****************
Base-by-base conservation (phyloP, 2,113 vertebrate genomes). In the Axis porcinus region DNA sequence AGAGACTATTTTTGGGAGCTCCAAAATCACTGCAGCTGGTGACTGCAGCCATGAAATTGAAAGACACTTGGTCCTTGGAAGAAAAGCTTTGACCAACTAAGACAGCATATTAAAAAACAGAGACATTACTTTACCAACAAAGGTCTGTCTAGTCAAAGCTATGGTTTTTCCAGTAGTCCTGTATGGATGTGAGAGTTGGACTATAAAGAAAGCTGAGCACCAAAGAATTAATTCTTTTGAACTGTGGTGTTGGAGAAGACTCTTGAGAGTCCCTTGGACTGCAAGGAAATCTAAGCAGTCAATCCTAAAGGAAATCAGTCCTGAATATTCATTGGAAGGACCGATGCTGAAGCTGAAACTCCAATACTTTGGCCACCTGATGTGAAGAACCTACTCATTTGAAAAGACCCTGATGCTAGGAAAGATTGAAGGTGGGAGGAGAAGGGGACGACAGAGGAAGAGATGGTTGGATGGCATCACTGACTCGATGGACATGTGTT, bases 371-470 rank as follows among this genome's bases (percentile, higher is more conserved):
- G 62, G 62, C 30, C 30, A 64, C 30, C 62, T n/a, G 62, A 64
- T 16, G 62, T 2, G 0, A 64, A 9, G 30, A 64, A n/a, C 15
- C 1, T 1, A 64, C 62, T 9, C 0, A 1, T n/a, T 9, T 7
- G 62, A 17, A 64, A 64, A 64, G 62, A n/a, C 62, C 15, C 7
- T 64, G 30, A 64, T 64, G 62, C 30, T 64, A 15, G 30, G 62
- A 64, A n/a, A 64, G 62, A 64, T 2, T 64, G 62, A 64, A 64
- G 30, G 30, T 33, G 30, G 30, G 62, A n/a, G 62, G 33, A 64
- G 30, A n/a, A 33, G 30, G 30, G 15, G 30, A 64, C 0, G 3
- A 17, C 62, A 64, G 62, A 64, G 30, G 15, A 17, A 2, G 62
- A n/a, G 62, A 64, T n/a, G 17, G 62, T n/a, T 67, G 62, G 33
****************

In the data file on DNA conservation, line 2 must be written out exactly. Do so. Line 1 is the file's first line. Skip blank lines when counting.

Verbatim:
- G 62, G 62, C 30, C 30, A 64, C 30, C 62, T n/a, G 62, A 64